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Research plays a central role in the development, quality assurance and assessment of IB programme outcomes. The IB commissions research to leading research institutions and universities around the world, and also conducts a small number of studies in-house.

Interim report: Study of IB students’ high school and post-secondary experiences: US public schools serving students from low-income households (2017)

This report highlights interim findings from a longer-term study that is currently underway (2015–2019). The study examines the high school and post-secondary experiences of International Baccalaureate (IB) Diploma Programme (DP) students in US public schools serving students from predominantly low-income households with little or no history of college-going. Compared to their non-IB peers, DP students generally perceived their classrooms as more rigorous, participated in more extra-curricular activities and had higher educational aspirations. Preliminary findings about DP alumni indicated that this group of students transitioned smoothly to college, had strong study skills and demonstrated self-efficacy and resilience. The survey analysis found statistically significant differences, in favor of DP students, in seven out of the eight outcome variables examined in this study.




Working to My Potential: Experiences of CPS Students in the International Baccalaureate Diploma Programme (i.e. “the Chicago study”) (2012)

In the 1990s Chicago Public Schools (CPS) implemented International Baccalaureate (IB) Diploma Programmes (DP) in 12 neighborhood high schools throughout the city serving predominantly low income, racial/ethnic minority students with little to no history of college-going. Findings indicate that students who are in the DP are more likely to enroll in college, more likely to enroll in a more selective college and more likely to stay enrolled, compared to matched non-IB students. Analysis suggests that IB students are both going to better colleges at higher rates and performing better once there. Overall, the DP students interviewed generally felt that they were academically well-prepared to engage and succeed in college coursework, and described strong analytical writing and math preparation, motivation, work habits, organization and time management as strengths. This research suggests DP students in CPS experience stronger, more demanding and more supportive learning environments than similar students in honors programmes or selective enrollment high schools.


Full report


International Baccalaureate programmes in Title I schools in the United States: Accessibility, participation and university enrollment (published in 2015, updated in 2021)

US schools with a high proportion of students from low-income families are eligible to become Title I schools, which allows for the allotment of federal resources to attempt to close the achievement gap (US Department of Education, 2014). This study identifies trends in Title I schools offering IB programmes, explores issues of access to the IB, and examines the postsecondary trajectories of IB students from Title I schools. Overall, 60% of all public schools that offered one or more IB programme(s) in the US were designated Title I in 2012–2013. The findings indicate that Diploma Programme (DP) students from Title I schools, including students from low-income families, enroll in college at much higher rates than national averages. Moreover, DP students from Title I schools enroll in college at the same rate as DP students from US public schools generally. These findings suggest that students from many different backgrounds who participate in the DP are similarly successful in terms of postsecondary enrollment.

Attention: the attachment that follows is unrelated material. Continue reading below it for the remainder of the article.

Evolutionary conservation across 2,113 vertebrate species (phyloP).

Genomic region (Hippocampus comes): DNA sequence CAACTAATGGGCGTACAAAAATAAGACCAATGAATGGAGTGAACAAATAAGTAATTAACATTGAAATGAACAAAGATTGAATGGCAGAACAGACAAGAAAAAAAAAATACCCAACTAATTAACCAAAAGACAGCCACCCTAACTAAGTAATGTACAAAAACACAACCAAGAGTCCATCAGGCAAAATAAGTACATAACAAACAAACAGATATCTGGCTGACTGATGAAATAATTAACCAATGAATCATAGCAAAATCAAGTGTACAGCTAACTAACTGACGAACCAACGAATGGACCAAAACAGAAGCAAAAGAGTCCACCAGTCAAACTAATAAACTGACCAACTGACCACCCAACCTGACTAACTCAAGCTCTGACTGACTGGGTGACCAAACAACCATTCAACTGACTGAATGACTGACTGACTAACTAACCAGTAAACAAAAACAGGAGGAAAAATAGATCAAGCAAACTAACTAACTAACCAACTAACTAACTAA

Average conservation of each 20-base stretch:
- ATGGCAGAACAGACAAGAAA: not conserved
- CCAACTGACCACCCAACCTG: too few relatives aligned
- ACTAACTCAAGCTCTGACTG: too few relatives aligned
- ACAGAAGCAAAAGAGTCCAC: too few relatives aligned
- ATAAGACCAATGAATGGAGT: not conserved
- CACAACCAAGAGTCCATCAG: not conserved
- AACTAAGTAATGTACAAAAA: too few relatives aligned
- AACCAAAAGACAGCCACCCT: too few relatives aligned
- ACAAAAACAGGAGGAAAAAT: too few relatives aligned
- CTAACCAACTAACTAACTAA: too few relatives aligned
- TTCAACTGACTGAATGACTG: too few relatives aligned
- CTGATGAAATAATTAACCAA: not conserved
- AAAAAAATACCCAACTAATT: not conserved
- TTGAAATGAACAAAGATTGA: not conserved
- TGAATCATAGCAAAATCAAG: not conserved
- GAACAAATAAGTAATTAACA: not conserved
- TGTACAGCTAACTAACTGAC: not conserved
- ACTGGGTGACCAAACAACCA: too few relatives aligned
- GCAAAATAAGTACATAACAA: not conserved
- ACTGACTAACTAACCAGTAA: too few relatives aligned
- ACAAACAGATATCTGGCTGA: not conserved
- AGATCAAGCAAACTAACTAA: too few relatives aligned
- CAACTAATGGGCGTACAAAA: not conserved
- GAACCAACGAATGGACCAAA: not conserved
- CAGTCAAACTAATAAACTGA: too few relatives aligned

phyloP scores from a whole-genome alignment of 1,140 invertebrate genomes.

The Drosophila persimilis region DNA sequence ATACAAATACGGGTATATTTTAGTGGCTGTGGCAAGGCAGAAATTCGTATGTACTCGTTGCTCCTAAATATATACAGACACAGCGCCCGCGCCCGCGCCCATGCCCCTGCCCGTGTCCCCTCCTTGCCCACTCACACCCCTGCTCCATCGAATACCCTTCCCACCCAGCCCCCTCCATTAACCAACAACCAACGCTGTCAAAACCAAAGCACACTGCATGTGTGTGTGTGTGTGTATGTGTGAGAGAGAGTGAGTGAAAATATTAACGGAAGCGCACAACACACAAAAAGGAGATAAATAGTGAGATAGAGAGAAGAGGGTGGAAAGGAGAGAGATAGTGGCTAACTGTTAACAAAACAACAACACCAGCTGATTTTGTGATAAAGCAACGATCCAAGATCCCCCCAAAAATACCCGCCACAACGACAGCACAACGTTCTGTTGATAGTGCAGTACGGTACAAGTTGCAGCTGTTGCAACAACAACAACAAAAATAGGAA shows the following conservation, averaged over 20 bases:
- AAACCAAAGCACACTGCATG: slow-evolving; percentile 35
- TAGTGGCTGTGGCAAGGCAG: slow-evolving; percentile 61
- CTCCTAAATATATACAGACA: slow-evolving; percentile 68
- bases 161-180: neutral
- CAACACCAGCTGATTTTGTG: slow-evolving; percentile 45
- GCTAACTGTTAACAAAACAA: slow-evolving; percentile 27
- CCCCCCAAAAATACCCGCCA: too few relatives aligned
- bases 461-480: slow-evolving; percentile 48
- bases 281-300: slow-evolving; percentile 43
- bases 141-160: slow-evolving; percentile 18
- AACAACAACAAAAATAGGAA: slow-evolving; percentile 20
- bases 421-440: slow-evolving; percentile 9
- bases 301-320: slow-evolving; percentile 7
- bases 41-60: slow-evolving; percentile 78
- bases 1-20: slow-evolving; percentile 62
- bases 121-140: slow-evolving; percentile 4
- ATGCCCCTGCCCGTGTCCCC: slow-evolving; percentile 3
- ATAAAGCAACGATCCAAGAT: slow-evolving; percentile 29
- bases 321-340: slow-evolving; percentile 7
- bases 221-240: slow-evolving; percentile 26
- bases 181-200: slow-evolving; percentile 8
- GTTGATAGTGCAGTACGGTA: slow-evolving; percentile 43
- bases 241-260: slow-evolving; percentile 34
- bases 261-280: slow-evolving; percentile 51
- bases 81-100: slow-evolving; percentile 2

Research brief


International Baccalaureate: National trends for low-income students 2008–2014 (2015)

This study examines the postsecondary trajectories of low-income International Baccalaureate (IB) Diploma Programme (DP) candidates and course takers from public schools in the United States from 2008–2014. The findings indicated that while the participation of low-income students in the DP has increased, overall student performance in the DP has remained fairly constant. Furthermore, postsecondary results for low-income DP candidates in particular were promising. Low-income DP candidates had high immediate enrollment rates in two- and four-year postsecondary institutions (82%), high first-year retention rates (87%) and high graduation rates (72% after six years). These results were substantially higher than the rates for low-income students nationally and were comparable to higher-income DP students. Although DP course takers tended to perform less well than DP candidates, their graduation rates were also higher than low-income students nationally.


Full report


Academic Performance of IB Students Entering the University of California System from 2000‐2002 (2010)

This report documents the college performance of 1,547 U.S. high school students who participated in the International Baccalaureate (IB) programme and subsequently enrolled in the University of California (UC) system between 2000 and 2002. Descriptive analyses indicate that students participating in the IB earned higher grade point averages and graduated at higher rates than comparison group students as well as students in the University of California system overall. This trend was observed across all income groups. In addition, regression analyses, controlling for socio-economic status, high school GPA, and SAT/ACT scores, demonstrated a positive relationship between indicators of high school IB participation and performance and college performance. The data show that IB students in the UC system tend to perform better than a matched comparison group and students overall, and that performance in the IB programme in high school significantly predicts achievement in college.